I wonder about the last time my children worried about wisdom at the expense of war. The scars of uranium and plutonium have not yet healed from my arms, and my fingers are covered with the burns of sulfur and mustard and chlorine. Still this world burns in conflict. Just not here, right now.
“And, of course, we offer very competitive compensation. Although we might have some problems with HR if you want human sacrifice as offerings, obviously. But I’m sure we could work something out if it was really a priority,” he adds hastily, seeing my anger.
“You are wrong, my child.” I tell him, “It is humanity, not I, that has always demanded a human sacrifice in the pursuit of knowledge.”
But this child of mine cannot remember those sacrifices now. He did not feel the sweat of those who slaved in the fields, nor the blood of those who built the pyramids, the castles, the skyscrapers. He did not see the skulls piled on spiked poles meters high, nor smell the dirt that had been salted. He did not hear the screams of children, experimented on and separated from their mothers. He did not sense the destruction of the indigenous Gods, who were worshiped on this very land, and whose sacred artifacts and peoples have been reduced to Reservations. All civilizations have been based on injustice. All discovery of knowledge has been enabled by human cost.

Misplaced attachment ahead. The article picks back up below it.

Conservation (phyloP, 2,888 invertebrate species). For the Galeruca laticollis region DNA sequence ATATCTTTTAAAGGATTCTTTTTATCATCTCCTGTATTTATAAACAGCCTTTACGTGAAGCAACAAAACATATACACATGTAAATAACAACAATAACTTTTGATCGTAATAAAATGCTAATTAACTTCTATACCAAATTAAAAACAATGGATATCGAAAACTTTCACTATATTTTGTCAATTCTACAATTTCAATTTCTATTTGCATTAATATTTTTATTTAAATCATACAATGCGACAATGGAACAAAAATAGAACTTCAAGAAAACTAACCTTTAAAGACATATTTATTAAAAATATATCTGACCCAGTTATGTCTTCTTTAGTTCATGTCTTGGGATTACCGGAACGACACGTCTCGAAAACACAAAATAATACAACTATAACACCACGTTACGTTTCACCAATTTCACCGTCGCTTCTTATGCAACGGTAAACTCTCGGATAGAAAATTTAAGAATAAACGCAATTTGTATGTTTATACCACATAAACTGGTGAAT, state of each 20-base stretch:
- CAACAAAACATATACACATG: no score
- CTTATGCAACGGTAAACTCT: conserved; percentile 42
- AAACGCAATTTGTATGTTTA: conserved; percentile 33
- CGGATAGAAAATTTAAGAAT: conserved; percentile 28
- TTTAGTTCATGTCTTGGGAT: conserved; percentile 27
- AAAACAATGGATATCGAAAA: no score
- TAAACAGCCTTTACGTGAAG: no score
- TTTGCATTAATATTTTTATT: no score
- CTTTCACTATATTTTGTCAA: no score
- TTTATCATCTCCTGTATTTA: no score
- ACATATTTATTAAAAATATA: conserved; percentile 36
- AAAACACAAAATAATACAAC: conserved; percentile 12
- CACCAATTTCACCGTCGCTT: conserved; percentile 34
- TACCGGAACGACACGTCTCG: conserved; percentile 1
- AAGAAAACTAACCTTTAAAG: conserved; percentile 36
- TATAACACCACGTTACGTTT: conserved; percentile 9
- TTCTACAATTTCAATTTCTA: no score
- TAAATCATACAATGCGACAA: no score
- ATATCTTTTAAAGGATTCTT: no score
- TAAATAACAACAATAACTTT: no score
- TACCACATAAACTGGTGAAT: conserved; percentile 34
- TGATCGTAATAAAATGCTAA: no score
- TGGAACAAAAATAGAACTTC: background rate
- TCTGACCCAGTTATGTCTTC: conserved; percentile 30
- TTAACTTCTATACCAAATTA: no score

The Gods have never asked.
“And the downtrodden will remain downtrodden as long as you can keep them there, but each time the world explodes in retaliation,” I tell my child. “War has always been the punishment of the unjust civilization, and you have always brought it upon yourselves.”
“Yes,” my child says. “But technology is going to change all that. We’re going to change all that.”
As I fly home to my mountain, I wonder which of my brothers and sisters will be seduced back to this particular valley. They do not quite value beauty enough for Aphrodite, who prefers to spend her time south in the city of angels; but they are not bloody thirsty or ambitious enough for Aries. Perhaps it is my father, Zeus, who will love them the most. He always did have a soft spot for lightning.
And, besides; they want to be the next Kings of the World.